Advocates affiliated with the group Coalition to Regulate Marijuana Like Alcohol have turned in an additional 222,000 signatures from registered voters in an effort to qualify a marijuana legalization initiative for the November ballot.

The Secretary of State’s Office is now in the process of validating the signatures. The total is nearly twice the number necessary (124,046) to place the citizens’ initiated measure before voters this fall.

Advocates had previously collected over 130,000 validated signatures from Ohio voters in support of the initiative. Those signatures were preserved after litigating parties agreed to a legal settlement last year. Under the terms of that settlement, advocates had to postpone their efforts until this November.

Speaking with the Ohio Capital Journal in May, Coalition spokesperson Tom Haren said: “It’s going to be on the ballot and it’s going to pass. Ohio consumers will not have to rely on their drug dealers or go to Michigan. They will be able to have safe, effective and regulated adult use of cannabis right here in the Buckeye State.”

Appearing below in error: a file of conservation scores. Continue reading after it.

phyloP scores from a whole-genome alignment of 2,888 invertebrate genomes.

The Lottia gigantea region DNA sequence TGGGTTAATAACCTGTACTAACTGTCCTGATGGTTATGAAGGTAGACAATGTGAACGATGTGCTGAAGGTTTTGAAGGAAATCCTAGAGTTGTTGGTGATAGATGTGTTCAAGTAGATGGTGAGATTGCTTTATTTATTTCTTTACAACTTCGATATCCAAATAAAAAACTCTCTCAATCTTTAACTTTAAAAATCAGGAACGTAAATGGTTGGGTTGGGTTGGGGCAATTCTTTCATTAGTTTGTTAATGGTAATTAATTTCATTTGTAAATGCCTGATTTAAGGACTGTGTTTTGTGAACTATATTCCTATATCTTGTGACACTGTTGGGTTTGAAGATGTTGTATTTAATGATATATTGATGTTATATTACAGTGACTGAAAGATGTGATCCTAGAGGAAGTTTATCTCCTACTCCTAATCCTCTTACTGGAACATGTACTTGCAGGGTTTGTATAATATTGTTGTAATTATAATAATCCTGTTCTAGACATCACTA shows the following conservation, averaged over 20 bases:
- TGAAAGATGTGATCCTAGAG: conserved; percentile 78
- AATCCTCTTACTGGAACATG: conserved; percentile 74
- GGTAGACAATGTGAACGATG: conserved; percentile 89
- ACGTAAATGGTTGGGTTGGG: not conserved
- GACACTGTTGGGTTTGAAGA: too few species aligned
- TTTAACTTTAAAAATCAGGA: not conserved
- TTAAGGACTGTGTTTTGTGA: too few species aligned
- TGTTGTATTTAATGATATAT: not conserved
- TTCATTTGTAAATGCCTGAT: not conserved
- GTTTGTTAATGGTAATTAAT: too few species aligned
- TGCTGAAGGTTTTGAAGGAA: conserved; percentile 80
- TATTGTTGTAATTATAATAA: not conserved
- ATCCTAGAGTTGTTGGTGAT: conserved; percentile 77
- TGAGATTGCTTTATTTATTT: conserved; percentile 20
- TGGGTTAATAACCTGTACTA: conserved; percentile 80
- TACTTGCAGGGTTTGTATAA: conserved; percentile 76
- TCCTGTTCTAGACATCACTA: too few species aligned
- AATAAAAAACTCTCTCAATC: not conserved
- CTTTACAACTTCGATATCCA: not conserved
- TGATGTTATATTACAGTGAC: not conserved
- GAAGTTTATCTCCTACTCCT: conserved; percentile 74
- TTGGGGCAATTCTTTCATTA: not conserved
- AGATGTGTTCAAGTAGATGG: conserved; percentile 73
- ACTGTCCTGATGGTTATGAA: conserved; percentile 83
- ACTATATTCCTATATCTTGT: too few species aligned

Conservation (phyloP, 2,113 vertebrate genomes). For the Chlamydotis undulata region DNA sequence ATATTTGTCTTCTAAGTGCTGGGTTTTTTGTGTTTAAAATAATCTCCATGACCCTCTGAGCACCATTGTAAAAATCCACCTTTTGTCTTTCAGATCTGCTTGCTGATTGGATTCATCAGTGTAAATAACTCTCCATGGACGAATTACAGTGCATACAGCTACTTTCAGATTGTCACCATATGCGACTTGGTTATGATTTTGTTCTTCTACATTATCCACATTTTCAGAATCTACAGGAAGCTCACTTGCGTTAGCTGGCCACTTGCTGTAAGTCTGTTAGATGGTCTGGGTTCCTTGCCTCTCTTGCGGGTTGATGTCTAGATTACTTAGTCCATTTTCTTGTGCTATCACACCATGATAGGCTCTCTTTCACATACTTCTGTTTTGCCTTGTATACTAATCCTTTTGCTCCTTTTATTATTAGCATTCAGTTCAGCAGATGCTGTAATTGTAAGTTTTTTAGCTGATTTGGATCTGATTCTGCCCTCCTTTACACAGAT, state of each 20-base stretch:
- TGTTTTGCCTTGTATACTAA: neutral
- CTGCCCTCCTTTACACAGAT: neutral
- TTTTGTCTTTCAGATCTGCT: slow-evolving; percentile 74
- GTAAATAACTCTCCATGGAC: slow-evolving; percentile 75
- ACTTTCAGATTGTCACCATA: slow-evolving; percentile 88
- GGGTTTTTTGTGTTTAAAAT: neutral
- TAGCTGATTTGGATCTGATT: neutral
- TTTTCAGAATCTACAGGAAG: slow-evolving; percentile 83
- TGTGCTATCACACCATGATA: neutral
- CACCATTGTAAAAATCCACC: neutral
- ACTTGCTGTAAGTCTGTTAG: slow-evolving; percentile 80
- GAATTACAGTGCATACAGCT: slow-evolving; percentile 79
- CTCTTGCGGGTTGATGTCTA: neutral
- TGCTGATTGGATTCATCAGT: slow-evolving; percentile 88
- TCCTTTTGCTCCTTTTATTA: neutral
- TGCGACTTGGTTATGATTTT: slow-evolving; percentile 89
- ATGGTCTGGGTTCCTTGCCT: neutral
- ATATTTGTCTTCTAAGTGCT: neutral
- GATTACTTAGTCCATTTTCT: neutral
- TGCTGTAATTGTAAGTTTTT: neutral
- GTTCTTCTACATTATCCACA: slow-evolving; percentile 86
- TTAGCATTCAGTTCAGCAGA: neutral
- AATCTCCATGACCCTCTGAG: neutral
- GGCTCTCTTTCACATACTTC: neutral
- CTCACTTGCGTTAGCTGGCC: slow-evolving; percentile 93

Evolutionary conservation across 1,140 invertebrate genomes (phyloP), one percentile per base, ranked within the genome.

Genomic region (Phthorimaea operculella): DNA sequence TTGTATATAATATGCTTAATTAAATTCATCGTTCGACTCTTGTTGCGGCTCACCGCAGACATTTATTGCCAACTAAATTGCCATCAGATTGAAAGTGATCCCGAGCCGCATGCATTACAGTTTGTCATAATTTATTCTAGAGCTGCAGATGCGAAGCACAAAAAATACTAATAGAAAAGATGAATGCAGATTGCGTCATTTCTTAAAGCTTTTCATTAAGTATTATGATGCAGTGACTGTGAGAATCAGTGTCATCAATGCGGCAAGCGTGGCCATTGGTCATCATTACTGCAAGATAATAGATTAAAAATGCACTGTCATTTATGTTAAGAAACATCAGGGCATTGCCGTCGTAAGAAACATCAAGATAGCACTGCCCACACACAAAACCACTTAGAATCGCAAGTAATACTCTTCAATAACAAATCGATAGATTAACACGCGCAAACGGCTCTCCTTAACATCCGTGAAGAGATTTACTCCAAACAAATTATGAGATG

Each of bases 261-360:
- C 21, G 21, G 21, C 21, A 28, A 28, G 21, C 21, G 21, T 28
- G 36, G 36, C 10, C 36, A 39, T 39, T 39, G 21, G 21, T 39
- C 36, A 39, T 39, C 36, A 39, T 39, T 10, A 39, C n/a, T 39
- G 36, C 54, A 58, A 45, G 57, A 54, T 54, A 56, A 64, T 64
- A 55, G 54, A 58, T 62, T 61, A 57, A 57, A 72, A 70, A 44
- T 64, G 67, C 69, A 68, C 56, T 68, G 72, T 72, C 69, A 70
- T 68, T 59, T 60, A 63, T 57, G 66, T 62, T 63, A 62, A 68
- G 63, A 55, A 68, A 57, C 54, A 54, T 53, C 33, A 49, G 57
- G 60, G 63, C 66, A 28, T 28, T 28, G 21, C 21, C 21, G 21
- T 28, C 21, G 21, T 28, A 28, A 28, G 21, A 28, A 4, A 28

A 2022 statewide poll of likely voters conducted by the Siena College Research Institute reported strong support for adult-use legalization among Democrats (79 percent) and Independents (61 percent), but far less support among Republicans (40 percent).

The ballot proposal allows for the possession of up to 2.5 ounces of marijuana or 15 grams of marijuana extract by those age 21 or older. Adult Ohioans could purchase marijuana at retail locations or grow up to 12 plants in a private residence (where at least two adults reside). Retail cannabis products would be taxed at 10 percent. Municipalities can to opt out of allowing retail sales if a majority of elected officials decide in favor of an ordinance to do so.

In 2015, Ohio voters rejected a ballot proposal that sought to establish a limited legal market for the commercial production and sale of marijuana to adults. Several provisions of that measure were highly controversial, particularly those that sought to restrict the pool of licensed commercial growers to include only the initiative’s financial investors.

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